A musician with a broad and eclectic repertoire, Anglo-Canadian cellist Paul Marleyn tours regularly in Canada and has given numerous performances in the U.S., Europe and Asia. He participates frequently in international summer festivals, including those of Prussia Cove, Casalmaggiore, Leicester and Ottawa. He has appeared as soloist with many Canadian and European orchestras, and recital engagements have included London’s Wigmore Hall, Boston’s Jordan Hall, Chicago’s Cultural Centre and Geneva’s Victoria Saal.
Born in England, Paul studied first with Robert Norris in London, and subsequently worked with David Strange at the Royal Academy of Music, Laurence Lesser at the New England Conservatory and Aldo Parisot at Yale University. He holds a Master’s Degree and Artist Diploma and is an Associate of the Royal Academy of Music.
Since 2000 Paul has been President and Artistic Director of the Agassiz Summer Festival and in 2006 joined the Hochelaga Piano Trio, which is currently recording a series of CDs of French music for ATMA. He has already made several CDs as soloist and chamber musician, garnering such review comments as, “emotionally intense, physically big-boned,” (Gramophone Magazine), and a “fine cellist with astute command of style and formidable technique,” (Strad Magazine). Having a special interest in new music, Paul has commissioned many cello works and has been a frequent guest in contemporary ensembles worldwide.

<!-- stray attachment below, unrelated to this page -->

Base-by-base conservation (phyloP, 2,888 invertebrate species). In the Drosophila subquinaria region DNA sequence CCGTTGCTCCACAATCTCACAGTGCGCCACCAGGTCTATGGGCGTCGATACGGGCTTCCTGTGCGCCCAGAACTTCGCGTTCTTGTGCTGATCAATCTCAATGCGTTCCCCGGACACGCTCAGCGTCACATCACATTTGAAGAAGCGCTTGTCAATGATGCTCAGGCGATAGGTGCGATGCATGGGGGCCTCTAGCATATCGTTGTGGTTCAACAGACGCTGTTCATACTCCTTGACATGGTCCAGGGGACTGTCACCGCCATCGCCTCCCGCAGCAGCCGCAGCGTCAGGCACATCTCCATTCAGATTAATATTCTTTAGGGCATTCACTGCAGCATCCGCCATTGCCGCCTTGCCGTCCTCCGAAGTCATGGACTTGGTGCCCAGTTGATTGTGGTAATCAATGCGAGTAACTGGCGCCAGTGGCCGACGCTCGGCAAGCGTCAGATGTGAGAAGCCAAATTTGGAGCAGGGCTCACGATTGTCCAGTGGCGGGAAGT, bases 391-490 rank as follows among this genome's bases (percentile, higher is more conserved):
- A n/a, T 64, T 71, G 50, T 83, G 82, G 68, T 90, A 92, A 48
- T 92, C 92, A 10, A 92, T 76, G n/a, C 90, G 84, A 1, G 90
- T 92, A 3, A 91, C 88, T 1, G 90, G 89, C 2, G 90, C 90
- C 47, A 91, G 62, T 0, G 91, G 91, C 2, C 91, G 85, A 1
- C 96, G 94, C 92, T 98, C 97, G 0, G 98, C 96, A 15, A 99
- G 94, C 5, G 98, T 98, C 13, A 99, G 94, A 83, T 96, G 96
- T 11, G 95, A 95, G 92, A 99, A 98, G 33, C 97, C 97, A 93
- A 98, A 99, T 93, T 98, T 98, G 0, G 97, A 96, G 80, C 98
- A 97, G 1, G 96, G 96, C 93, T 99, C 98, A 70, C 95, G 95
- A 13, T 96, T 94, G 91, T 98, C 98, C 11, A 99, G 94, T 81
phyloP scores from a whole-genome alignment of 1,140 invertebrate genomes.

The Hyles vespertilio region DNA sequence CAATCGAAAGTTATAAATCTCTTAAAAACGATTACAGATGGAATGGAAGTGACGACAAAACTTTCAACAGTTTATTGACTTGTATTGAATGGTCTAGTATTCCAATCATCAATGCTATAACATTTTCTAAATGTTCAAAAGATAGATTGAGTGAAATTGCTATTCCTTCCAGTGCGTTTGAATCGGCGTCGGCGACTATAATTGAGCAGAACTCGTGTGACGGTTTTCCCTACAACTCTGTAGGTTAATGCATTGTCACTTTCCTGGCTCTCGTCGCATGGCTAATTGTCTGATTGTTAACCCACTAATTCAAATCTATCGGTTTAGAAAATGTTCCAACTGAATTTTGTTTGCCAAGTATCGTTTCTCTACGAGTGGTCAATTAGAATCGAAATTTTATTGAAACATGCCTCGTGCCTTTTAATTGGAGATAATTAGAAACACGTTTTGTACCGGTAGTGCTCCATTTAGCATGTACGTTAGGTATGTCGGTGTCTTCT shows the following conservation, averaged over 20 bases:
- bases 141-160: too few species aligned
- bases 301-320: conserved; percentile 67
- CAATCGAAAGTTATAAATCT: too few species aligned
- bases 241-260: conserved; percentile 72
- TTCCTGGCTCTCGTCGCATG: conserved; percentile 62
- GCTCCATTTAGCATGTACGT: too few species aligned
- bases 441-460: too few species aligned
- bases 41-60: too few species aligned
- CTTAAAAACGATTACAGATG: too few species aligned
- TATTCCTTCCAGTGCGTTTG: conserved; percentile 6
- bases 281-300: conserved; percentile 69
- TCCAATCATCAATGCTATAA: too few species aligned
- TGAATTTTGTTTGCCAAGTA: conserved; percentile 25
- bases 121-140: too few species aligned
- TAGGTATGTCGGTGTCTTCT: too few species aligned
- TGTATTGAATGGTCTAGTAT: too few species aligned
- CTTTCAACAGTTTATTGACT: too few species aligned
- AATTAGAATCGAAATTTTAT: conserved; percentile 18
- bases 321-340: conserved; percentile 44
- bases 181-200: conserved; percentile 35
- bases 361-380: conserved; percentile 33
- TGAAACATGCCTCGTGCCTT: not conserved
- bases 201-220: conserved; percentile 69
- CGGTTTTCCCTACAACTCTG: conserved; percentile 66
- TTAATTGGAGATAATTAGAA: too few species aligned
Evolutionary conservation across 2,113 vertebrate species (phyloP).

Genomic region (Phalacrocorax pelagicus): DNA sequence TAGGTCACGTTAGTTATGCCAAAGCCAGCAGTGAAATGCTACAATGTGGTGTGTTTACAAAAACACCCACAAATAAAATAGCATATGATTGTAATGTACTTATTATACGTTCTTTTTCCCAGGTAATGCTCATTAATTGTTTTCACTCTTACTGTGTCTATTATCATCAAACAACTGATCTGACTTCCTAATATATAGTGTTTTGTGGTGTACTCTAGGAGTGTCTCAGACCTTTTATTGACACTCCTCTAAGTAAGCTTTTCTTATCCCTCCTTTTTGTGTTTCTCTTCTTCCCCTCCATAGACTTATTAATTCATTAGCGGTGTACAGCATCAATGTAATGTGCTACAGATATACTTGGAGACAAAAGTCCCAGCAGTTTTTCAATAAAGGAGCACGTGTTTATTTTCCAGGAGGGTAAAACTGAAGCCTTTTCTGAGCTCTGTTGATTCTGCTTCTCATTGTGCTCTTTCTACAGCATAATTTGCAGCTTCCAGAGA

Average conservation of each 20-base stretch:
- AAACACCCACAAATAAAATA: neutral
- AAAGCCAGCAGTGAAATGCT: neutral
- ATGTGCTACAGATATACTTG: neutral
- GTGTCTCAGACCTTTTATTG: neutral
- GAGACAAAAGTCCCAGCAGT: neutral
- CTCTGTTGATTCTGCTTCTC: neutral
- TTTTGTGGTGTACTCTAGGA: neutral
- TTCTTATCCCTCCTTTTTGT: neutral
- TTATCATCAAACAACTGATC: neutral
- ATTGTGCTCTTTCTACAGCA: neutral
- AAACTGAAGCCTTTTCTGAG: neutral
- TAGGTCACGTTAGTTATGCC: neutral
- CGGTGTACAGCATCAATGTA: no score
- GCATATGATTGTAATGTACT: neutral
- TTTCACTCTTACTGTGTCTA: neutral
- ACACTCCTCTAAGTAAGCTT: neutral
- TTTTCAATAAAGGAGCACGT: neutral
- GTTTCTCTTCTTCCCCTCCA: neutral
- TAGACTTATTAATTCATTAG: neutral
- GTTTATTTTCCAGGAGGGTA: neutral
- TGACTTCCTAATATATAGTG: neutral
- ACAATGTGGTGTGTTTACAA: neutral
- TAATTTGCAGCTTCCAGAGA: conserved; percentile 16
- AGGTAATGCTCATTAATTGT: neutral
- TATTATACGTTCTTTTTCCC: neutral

A laureate of the Royal Overseas League International Competition in London, he has received national and international awards, including grants from the Fulbright Commission, the Canada Council and the Royal Society of Arts. From 1993-97, he was Principal Cellist of the Royal Liverpool Philharmonic Orchestra, similarly of the Manitoba Chamber Orchestra from 1997 to 2000, and from 1997 to 2004 he taught at the University of Manitoba. In 2004, he became Professor of Cello at the University of Ottawa.
In April this year, in Ottawa, he masterminded a hugely successful massed-cello tribute in memory of Slava Rostropovich, who died one year ago.